KOOTENAY RIVER NORTH OF LIBBY MONTANA
Type: Dam and storage, reservior
The Libby Dam in the State of Montana was built in 1972 by the US Army Corps of Engineers to control the flood waters of the Kootenay River and provide hydroelectricity to the Bonneville Power Administration (BPA) in the United States for its customers in western part of the country from California to Washington to Montana. Construction of the dam began in 1966 and at the peak of construction employed over 2000 people. Construction of the powerhouse began in May of 1972 and continued through 1985 with the completion of Unit #5. The dam is 128 m (422 ft) tall and 931 m (3055 ft) long has five Francis-type turbines, each with a capacity of 120 megawatts (120 million watts). At peak times, the dam can generate 600 megawatts. The money earned from electricity sales goes to the United States Treasury and will repay the cost of building and operating Libby Dam.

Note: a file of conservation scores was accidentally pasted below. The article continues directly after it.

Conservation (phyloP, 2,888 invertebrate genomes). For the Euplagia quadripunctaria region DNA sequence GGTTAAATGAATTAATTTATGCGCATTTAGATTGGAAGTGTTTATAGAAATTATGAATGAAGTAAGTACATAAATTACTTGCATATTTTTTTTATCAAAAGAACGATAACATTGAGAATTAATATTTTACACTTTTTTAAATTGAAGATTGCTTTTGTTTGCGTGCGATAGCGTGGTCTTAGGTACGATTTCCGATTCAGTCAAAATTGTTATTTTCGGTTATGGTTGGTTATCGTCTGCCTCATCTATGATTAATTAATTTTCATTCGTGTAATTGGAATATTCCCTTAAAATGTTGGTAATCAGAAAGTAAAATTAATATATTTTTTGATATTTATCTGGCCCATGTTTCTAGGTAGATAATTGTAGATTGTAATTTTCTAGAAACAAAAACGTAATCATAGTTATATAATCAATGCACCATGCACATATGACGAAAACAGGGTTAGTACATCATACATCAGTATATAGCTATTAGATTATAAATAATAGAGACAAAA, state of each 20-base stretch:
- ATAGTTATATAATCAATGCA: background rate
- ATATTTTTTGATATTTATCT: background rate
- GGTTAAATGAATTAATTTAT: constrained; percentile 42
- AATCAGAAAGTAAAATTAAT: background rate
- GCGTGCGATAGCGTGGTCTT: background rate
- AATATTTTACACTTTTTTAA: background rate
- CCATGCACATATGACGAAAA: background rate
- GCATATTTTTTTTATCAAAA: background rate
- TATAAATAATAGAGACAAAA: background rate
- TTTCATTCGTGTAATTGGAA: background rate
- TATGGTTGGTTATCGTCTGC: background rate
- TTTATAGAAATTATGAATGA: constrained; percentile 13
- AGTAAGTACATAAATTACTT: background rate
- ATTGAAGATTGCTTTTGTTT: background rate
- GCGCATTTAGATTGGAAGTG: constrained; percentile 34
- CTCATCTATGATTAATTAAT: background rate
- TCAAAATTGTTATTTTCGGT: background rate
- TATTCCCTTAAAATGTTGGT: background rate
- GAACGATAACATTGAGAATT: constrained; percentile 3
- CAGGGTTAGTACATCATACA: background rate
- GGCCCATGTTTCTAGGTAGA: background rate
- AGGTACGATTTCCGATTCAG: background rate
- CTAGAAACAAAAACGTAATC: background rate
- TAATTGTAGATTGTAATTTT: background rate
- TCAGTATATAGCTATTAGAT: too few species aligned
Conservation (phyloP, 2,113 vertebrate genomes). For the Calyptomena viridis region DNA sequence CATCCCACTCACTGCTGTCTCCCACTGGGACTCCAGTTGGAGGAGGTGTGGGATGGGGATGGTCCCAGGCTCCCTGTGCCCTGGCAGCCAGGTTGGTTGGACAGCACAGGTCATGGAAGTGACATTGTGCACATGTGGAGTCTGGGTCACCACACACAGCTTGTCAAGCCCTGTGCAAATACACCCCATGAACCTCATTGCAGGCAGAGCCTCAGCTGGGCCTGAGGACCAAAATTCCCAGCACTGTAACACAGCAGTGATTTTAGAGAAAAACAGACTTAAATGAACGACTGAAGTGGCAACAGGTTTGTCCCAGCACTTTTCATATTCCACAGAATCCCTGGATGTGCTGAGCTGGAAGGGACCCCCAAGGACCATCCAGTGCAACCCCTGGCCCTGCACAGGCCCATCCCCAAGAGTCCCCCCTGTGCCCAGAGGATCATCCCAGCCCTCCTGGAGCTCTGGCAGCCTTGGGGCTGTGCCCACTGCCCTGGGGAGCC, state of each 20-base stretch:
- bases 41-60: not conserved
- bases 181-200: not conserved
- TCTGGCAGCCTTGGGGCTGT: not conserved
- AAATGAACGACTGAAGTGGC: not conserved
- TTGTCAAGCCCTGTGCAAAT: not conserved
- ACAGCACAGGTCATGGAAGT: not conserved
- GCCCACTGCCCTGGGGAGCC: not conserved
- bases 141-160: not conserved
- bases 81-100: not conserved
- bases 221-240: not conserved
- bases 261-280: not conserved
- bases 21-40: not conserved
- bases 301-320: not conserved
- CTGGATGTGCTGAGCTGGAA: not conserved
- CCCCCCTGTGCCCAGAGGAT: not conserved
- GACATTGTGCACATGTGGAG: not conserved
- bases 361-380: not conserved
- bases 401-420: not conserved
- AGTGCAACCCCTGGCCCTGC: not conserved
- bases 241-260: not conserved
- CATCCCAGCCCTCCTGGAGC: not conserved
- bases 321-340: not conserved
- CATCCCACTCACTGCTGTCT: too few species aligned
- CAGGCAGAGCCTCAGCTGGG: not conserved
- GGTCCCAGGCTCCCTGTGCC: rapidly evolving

The building of the Libby Dam created the reservoir known as Koocanusa (named for KOOtenay, CANada and USA) that extends northward 145 km (90 mi) - 77km (48 mi) on the southern side of the International border and another 68 km (42 mi) on the northern portion.
In Montana, prior to the flooding, the town of Rexford was moved to higher ground, where a new school, water system, sewage system, fire station, post office and road were built. The State Highway 37 was also relocated to higher ground on the east side of the reservoir. A forest development road was established along the west side of the reservoir. Koocanusa Bridge, Montana's longest, 743 m (2,437 ft), and highest, 82 m (270 ft), bridge, was built to provide additional access across the north end of the reservoir. Relocating the Great Northern Railroad line was one of the most complex of all the projects. Relocation cost more than $100.6 million dollars, nearly 30 percent of the total dam construction budget - and included a seven-mile railroad tunnel through Elk Mountain.
Lake Koocanusa holds 13 percent of the total water stored in the Columbia River system, The value of this water is multiplied because it will be used to produce power sixteen times before it reaches the Pacific Ocean.